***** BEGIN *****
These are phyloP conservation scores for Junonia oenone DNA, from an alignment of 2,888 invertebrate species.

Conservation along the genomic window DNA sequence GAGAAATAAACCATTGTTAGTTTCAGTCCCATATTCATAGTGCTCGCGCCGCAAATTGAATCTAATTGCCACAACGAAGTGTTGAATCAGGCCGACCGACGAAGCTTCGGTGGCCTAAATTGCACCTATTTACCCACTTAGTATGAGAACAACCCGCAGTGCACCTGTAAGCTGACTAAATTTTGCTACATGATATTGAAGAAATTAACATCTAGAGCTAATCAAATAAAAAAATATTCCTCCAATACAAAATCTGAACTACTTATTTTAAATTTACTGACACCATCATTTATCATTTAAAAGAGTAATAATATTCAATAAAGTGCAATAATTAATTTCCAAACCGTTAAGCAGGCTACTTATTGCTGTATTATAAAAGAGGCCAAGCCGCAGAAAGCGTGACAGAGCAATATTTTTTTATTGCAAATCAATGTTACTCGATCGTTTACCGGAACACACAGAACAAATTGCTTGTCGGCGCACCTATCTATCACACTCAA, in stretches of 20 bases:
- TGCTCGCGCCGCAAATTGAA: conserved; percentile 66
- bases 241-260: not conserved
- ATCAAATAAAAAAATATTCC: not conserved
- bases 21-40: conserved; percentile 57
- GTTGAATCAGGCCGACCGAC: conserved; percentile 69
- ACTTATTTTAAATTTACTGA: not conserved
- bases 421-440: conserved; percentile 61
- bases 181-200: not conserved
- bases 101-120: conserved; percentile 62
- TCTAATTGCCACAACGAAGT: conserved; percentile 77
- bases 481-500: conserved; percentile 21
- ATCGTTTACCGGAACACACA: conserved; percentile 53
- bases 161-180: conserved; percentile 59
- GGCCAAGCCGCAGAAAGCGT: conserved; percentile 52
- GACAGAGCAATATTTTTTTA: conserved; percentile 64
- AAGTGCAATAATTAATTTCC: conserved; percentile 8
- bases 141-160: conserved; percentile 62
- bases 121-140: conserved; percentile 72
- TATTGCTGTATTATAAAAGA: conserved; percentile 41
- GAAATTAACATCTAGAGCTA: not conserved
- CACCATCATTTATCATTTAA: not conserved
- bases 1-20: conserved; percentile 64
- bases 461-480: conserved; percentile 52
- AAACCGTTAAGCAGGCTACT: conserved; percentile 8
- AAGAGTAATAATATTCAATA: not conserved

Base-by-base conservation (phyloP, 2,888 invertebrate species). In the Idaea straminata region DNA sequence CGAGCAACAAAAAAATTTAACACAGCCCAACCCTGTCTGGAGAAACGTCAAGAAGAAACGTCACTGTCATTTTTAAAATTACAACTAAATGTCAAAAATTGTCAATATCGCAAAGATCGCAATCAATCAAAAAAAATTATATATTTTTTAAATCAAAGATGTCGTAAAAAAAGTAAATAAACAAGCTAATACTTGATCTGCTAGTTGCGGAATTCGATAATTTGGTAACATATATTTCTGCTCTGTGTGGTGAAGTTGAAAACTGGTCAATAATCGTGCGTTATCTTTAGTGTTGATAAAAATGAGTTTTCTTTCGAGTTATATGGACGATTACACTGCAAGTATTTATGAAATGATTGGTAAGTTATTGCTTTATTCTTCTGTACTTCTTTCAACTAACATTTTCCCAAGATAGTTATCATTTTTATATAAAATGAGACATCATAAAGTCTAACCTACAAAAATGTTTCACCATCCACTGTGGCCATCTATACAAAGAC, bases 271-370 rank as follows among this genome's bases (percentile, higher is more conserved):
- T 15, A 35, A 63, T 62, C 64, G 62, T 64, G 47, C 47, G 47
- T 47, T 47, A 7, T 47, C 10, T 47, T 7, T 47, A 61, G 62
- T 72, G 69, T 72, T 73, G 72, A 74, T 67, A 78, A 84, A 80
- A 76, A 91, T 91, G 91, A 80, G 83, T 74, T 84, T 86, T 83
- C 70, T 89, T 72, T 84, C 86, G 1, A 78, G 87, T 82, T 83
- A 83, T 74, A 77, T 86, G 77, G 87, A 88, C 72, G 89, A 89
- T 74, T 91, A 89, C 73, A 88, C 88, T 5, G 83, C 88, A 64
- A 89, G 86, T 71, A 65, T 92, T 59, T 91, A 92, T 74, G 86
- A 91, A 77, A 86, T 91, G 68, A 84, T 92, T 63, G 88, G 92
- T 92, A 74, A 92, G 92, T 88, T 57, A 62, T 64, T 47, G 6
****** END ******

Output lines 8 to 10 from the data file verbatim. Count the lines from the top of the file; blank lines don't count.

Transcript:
- ACTTATTTTAAATTTACTGA: not conserved
- bases 421-440: conserved; percentile 61
- bases 181-200: not conserved